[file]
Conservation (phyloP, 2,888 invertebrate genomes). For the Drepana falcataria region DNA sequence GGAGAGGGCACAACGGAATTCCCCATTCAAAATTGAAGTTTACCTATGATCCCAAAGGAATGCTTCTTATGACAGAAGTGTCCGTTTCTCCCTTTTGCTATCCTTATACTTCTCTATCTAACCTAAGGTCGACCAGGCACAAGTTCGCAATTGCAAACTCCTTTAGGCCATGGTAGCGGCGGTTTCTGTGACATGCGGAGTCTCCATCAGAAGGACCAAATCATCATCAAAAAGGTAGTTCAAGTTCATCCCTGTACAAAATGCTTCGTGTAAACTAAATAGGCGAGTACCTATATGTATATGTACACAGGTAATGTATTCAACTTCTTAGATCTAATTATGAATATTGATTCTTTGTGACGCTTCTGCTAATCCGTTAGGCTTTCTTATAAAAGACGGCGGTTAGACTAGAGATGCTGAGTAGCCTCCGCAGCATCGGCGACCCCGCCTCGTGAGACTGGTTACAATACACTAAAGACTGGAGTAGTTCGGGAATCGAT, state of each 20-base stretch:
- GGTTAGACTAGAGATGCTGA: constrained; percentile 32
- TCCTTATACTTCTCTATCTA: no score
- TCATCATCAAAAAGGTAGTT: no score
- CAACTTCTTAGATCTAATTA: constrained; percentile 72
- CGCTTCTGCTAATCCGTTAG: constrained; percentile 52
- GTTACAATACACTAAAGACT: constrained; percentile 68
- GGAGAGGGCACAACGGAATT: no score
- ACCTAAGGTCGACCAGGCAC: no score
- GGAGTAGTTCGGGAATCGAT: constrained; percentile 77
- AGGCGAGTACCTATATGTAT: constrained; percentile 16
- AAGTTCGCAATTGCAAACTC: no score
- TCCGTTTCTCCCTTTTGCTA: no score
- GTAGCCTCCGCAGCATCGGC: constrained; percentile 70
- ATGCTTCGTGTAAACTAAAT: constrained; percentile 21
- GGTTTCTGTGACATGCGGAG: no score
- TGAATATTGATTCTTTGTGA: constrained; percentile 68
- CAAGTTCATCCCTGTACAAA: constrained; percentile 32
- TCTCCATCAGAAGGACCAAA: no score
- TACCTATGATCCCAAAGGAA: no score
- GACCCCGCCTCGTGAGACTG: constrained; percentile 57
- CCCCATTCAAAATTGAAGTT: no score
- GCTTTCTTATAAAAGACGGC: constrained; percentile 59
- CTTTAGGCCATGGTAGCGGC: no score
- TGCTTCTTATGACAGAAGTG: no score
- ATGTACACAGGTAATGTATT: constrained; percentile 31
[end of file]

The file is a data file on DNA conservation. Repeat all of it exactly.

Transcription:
Conservation (phyloP, 2,888 invertebrate genomes). For the Drepana falcataria region DNA sequence GGAGAGGGCACAACGGAATTCCCCATTCAAAATTGAAGTTTACCTATGATCCCAAAGGAATGCTTCTTATGACAGAAGTGTCCGTTTCTCCCTTTTGCTATCCTTATACTTCTCTATCTAACCTAAGGTCGACCAGGCACAAGTTCGCAATTGCAAACTCCTTTAGGCCATGGTAGCGGCGGTTTCTGTGACATGCGGAGTCTCCATCAGAAGGACCAAATCATCATCAAAAAGGTAGTTCAAGTTCATCCCTGTACAAAATGCTTCGTGTAAACTAAATAGGCGAGTACCTATATGTATATGTACACAGGTAATGTATTCAACTTCTTAGATCTAATTATGAATATTGATTCTTTGTGACGCTTCTGCTAATCCGTTAGGCTTTCTTATAAAAGACGGCGGTTAGACTAGAGATGCTGAGTAGCCTCCGCAGCATCGGCGACCCCGCCTCGTGAGACTGGTTACAATACACTAAAGACTGGAGTAGTTCGGGAATCGAT, state of each 20-base stretch:
- GGTTAGACTAGAGATGCTGA: constrained; percentile 32
- TCCTTATACTTCTCTATCTA: no score
- TCATCATCAAAAAGGTAGTT: no score
- CAACTTCTTAGATCTAATTA: constrained; percentile 72
- CGCTTCTGCTAATCCGTTAG: constrained; percentile 52
- GTTACAATACACTAAAGACT: constrained; percentile 68
- GGAGAGGGCACAACGGAATT: no score
- ACCTAAGGTCGACCAGGCAC: no score
- GGAGTAGTTCGGGAATCGAT: constrained; percentile 77
- AGGCGAGTACCTATATGTAT: constrained; percentile 16
- AAGTTCGCAATTGCAAACTC: no score
- TCCGTTTCTCCCTTTTGCTA: no score
- GTAGCCTCCGCAGCATCGGC: constrained; percentile 70
- ATGCTTCGTGTAAACTAAAT: constrained; percentile 21
- GGTTTCTGTGACATGCGGAG: no score
- TGAATATTGATTCTTTGTGA: constrained; percentile 68
- CAAGTTCATCCCTGTACAAA: constrained; percentile 32
- TCTCCATCAGAAGGACCAAA: no score
- TACCTATGATCCCAAAGGAA: no score
- GACCCCGCCTCGTGAGACTG: constrained; percentile 57
- CCCCATTCAAAATTGAAGTT: no score
- GCTTTCTTATAAAAGACGGC: constrained; percentile 59
- CTTTAGGCCATGGTAGCGGC: no score
- TGCTTCTTATGACAGAAGTG: no score
- ATGTACACAGGTAATGTATT: constrained; percentile 31